The Description Weavers

The delicate art of describing physical appearance

Image of a wooden mannequin.
Photo by Totoo G on

To describe or not to describe

How much description to include is always a tricky decision for authors. Too much is tedious, not enough makes it difficult to imagine. There is a particularly fine line when it comes to a character’s physical appearance.

Some authors don’t describe their characters at all, preferring the reader to imagine them in their own way. As a reader, I find this technique challenging. Until I have a good idea of a character’s personality, I can’t imagine their appearance, unless it’s been described.

Other authors focus on particular features and mention them multiple times. This can backfire too. One of my favourite characters was described at the start of book one of a long series. I soon forgot that description and imagined him my own way. Which didn’t make any difference to how much I enjoyed the books because his appearance was rarely mentioned again. Being frequently reminded he has dark hair, not the light hair I’d given him, would have pulled me out of the story. It was only when I started reading the series for a second time, I realised he didn’t actually look like that at all.

I once read a review of a romance book. Apparently the author used the phrase ‘gorgeous blue eyes’ about 50 times. The reviewer was understandably bored of that character’s eyes by the end of the book.

Using a different word instead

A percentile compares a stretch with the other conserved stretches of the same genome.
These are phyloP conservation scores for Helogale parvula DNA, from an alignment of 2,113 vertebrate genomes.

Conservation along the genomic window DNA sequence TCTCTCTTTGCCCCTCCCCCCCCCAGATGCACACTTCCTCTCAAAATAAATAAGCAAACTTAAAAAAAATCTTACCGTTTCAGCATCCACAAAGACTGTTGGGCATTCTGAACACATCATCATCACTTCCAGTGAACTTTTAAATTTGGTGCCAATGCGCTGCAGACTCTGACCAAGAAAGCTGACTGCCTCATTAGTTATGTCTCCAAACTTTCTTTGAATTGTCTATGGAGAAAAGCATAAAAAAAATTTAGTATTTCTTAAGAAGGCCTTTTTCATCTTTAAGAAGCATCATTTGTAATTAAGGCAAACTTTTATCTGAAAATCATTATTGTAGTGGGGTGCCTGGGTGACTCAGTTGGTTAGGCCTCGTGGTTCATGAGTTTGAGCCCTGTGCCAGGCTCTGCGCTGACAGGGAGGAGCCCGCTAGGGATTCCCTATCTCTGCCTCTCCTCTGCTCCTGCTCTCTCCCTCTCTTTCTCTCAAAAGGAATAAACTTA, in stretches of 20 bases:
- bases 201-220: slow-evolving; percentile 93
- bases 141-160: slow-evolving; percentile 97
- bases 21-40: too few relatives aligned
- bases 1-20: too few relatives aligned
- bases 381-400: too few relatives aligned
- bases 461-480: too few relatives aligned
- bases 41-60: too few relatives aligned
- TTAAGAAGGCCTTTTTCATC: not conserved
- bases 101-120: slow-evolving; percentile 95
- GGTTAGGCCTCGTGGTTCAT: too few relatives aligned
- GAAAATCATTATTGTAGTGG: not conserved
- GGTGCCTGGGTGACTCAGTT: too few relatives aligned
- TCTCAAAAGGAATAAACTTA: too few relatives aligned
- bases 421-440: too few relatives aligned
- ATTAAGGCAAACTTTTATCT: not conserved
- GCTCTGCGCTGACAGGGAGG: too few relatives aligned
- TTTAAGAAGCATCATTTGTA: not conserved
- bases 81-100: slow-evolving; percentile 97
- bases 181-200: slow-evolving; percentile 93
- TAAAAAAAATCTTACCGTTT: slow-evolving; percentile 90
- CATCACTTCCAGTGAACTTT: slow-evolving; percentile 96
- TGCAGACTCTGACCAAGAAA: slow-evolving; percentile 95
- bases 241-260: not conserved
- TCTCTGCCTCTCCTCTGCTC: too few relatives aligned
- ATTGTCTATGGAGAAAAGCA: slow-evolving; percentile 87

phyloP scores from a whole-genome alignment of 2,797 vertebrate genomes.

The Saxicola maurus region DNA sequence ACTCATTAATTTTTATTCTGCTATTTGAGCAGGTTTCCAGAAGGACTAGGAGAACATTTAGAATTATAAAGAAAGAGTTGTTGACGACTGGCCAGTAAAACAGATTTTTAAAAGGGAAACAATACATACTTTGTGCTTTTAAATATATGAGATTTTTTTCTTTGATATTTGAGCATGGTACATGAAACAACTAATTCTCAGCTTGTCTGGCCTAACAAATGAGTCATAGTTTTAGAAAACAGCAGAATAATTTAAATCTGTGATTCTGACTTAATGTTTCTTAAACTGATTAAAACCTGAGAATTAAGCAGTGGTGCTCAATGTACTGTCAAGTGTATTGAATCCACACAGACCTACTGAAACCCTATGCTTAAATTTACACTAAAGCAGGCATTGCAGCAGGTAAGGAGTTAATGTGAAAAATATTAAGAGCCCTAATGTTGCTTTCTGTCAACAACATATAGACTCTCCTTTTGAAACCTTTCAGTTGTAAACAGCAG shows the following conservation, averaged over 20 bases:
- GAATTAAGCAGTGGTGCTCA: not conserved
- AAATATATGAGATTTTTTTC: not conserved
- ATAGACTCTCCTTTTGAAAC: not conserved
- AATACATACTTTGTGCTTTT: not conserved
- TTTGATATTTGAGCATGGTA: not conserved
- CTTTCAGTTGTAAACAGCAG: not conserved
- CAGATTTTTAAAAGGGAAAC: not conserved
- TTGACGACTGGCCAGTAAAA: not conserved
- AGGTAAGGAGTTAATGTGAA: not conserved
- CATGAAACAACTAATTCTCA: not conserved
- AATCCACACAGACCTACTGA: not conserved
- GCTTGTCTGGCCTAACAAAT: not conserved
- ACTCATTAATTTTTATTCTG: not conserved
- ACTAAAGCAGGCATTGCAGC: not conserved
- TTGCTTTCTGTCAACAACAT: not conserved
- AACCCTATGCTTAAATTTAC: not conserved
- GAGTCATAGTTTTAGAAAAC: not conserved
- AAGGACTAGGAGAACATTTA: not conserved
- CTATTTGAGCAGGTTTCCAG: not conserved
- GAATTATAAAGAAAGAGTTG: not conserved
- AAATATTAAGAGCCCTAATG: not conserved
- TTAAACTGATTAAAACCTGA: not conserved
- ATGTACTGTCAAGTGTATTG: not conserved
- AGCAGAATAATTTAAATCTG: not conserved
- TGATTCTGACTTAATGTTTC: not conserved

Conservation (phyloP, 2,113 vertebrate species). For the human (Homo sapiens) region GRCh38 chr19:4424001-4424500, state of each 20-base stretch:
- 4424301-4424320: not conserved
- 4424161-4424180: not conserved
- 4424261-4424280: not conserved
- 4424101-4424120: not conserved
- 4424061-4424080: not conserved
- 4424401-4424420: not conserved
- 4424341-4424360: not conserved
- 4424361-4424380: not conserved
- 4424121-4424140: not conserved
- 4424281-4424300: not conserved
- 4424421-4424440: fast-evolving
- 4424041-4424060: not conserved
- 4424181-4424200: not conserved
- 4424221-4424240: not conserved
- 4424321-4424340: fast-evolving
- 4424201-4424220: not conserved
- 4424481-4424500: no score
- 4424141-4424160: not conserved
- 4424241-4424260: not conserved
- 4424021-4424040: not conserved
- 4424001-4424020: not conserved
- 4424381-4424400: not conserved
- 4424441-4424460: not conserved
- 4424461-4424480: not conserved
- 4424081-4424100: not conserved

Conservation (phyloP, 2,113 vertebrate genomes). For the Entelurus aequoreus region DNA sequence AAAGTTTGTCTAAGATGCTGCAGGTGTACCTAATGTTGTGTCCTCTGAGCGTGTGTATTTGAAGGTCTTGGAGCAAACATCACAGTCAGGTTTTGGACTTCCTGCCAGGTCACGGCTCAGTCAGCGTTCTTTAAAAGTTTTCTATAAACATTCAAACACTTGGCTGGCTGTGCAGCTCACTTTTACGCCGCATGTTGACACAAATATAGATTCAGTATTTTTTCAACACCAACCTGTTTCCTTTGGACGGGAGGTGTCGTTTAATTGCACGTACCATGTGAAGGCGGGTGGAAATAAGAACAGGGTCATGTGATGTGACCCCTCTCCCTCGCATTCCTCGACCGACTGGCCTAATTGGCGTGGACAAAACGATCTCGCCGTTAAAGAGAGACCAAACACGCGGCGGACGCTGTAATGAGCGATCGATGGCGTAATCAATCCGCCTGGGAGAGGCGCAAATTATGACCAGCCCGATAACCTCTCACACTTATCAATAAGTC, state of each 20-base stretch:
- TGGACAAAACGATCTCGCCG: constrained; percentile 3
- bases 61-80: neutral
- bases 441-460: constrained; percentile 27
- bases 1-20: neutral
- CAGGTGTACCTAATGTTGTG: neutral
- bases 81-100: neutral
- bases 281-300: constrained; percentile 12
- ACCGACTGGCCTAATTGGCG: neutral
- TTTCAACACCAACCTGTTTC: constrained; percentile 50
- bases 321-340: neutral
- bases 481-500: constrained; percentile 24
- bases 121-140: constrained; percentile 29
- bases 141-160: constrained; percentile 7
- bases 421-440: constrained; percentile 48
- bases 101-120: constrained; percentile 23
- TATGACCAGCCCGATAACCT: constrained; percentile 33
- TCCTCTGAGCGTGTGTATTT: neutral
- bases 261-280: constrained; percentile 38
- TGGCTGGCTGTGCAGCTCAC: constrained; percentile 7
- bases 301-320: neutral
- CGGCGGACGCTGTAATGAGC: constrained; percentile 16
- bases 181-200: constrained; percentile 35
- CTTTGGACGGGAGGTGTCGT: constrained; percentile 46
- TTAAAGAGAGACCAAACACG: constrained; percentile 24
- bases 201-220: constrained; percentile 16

Synonyms are another area where it’s really easy to go wrong. There are multiple alternatives for almost every word in the English language. But it isn’t always a good idea to use them. Physical appearance description is a great example of this.

Seeing the word ‘orbs’, to mean eyes, is a sure way to remove me from the world the author put so much effort into creating. No-one in the real world uses the word ‘orbs’.

“Have you been crying? Your orbs look red.”

“I need a break from this screen. My orbs feel dry.”

“I’d like to book an appointment for an orb test, please.”

See what I mean? Sometimes there is only one right word for what you want to say.

I use the word ‘fingers’ several times in my current project. What else could I go with? Digits of the hand? Upper extremities? I don’t want my readers to have to figure out what I mean. They’re fingers.

Skin colour

Another really tricky thing to describe is skin. Occasionally, readers are offended by clumsy descriptions of skin colour. But authors can’t make sure readers find themselves represented if we don’t describe skin colour. 

I went on some training where the advice was to stick to simple descriptions like brown, dark, or light. That seems reasonable, if a bit boring. They also suggested avoiding likening a person’s colour to any inanimate object. So words like hazelnut, amber, gold, and cream, are all out. Which is strange because that’s exactly how things like cosmetics and skin-tone underwear are described. I find those words rather lovely but perhaps other people don’t.

As long as the author is consciously considering how they use description, they are likely to avoid any unintentional bias creeping in. Of course they can’t stop readers bringing their own bias.

Who’s the describer?

I think the key point about description is that it’s constrained by whatever the main character in the scene notices. They perhaps wouldn’t notice much about the physical appearance of someone they’ve known a long time. But they would notice more about how a new acquaintance looks.

Which brings us to another potential pitfall for authors – the cover. Sometimes there is an illustration of the characters. And it doesn’t always match the written description. Cover designers get a brief, they don’t actually read the book.